3. Issues with video files
Videos we have created and sited on YouTube since 23 September 2018 may not have adequate captions. We are currently focusing our efforts on fixing the most widely used first and will fix the remaining ones by September 2020.
4. Issues with contrast
We are aware that some of the text on the site needs more colour contrast. Contrast issues with text, links, buttons and form elements. This fails WCAG 2.1 success criterion 1.4.3 (Contrast - Minimum). We are working to improve this.
5. Issues with forms
If an error shows where a mandatory field has not been completed correctly after a form is submitted, the ARIA reference for this error is not correct.
6. Issues with tables
Tables displaying on mobile devices (or small screens) display with the <b> (Bold) tag rather than <strong>. This is listed as WCAG Level A error because most screen readers will not announce words with this emphasis.
7. Issues on landing pages with images
The heading hierarchy is incorrect on landing pages containing images (skipping from <H1> to <H3>). This fails WCAG 2.1 success criterion 1.3.1: Info and Relationships. We are trying to fix this issue without affecting other templates adversely.
8. HTML issues
Some of the HTML code we use to embed features such as Google maps, social media feeds and videos includes deprecated (outdated) coding. WCAG recommends this is avoided.
9. Issue with links
On pages where we have used a 'subsite' template, such as Your Space, there are adjacent links that go to the same destination. This fails WCAG 2.1 success criterion 1.1.1 (Non-text Content). We are currently trying to fix this issue.
On news items and campaigns, links are only identified by colour. We are trying to fix this issue. This fails WCAG 2.1 success criterion 1.4.1 (Use of Color). We are fixing this issue.
10. Issues with older embedded applications
We have a number of older applications (apps) embedded on our website including:
Due to the age of these apps they have not been created using the latest technologies that assist accessibility, such as HTML5 and ARIA, and some users may have issues using them. We are currently reviewing these apps to decide whether to replace or decommission them before September 2021.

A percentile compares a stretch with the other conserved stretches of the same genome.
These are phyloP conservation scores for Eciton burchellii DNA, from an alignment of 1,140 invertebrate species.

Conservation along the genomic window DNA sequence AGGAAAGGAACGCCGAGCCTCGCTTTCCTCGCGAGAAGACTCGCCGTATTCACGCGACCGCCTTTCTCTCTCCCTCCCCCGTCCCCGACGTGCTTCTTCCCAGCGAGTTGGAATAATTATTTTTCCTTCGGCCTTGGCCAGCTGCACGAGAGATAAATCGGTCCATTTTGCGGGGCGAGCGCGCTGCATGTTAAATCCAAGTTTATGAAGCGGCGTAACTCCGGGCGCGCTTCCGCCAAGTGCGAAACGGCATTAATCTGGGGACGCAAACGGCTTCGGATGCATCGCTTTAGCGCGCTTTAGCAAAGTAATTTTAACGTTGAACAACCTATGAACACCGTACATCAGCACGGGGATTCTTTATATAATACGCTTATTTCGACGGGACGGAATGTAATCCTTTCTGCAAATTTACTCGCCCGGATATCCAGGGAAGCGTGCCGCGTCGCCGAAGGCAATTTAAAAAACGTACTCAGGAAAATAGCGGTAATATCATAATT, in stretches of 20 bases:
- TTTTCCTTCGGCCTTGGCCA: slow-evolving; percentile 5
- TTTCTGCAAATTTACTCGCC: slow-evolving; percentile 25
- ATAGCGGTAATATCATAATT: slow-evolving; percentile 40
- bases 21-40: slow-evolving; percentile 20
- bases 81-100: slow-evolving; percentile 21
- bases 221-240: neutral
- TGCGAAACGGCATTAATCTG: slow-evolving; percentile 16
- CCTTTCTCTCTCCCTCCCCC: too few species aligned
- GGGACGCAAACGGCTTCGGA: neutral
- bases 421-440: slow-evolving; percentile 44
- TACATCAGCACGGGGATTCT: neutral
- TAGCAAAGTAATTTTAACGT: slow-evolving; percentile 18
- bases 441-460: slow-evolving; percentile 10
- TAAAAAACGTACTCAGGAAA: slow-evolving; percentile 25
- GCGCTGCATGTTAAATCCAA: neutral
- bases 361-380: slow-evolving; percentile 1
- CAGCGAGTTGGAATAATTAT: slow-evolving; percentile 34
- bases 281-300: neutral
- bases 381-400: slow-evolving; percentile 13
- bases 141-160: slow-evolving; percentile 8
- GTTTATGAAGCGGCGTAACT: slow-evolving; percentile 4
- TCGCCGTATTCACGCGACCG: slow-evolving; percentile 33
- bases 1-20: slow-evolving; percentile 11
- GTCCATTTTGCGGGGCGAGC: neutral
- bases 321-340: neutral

We are aware of the following specific issues with these apps and the WCAG success criterion each fails:
- Alt text missing – 1.1.1 (Non-text Content)
- Bold tag used to highlight text - 1.3.1 (Info and Relationships)
- Content not accessible with keyboard – 2.1.1 (Keyboard)
- Contrast issues with text, links, buttons and form elements – 1.4.3 (Contrast - Minimum)
- Document language missing – 3.1.1 (Language of Page)
- Form elements not grouped – 1.3.1 (Info and Relationships)
- Missing first level heading – 1.3.1 (Info and Relationships)
- Missing form labels - 1.3.1 (Info and Relationships)
- Missing skip to content option – 2.4.1 (Bypass Blocks)
- Missing page title – 2.4.2 (Page Titled)
- Missing table headings and summaries - 1.3.1 (Info and Relationships)
- Orphaned form labels – 1.3.1 (Info and Relationships)
We are also aware of the following issues with online maps:
- There are data tables as well as areas on the accident map with incorrect HTML coding markup – 1.3.1 (Info and Relationships)
- Some areas are mouse-dependent rather than keyboard-enabled – 2.1.1 (Keyboard)
Although we are not required to make online maps accessible, we will address issues such as these when we upgrade our mapping system.
11. Third party systems
Three of our systems are supplied by third parties:
Although these sites may use our footer template, they are covered by their suppliers' accessibility statement rather than WSCC's.
We have also created several interactive West Sussex Life reports, using Microsoft Power BI. We are working to make these more accessible as we link to them from this website.
How we tested this website
This website, and a broad selection of its files, was tested by Shaw Trust Accessibility Services. Shaw Trust also tested seven WSCC sites, two of which are on a different technical platform but ‘skinned’ to look like our website and embedded in this site.
They reported their findings to us on 11 April 2019 and rechecked the site for improvements in February 2020.
We also used automated software (Siteimprove) ourselves to test the accessibility of www.westsussex.gov.uk.
What we’re doing to improve accessibility
We are working to resolve all identified accessibility issues which are within our control by 23 September 2020.
Our services are also working with suppliers to resolve any identified accessibility issues where we do not have direct control over their product.
When this statement was prepared
This statement was prepared on 22 January 2020 following technical and editorial improvements based on Shaw Trust’s observations. It was last updated on 29 September 2020.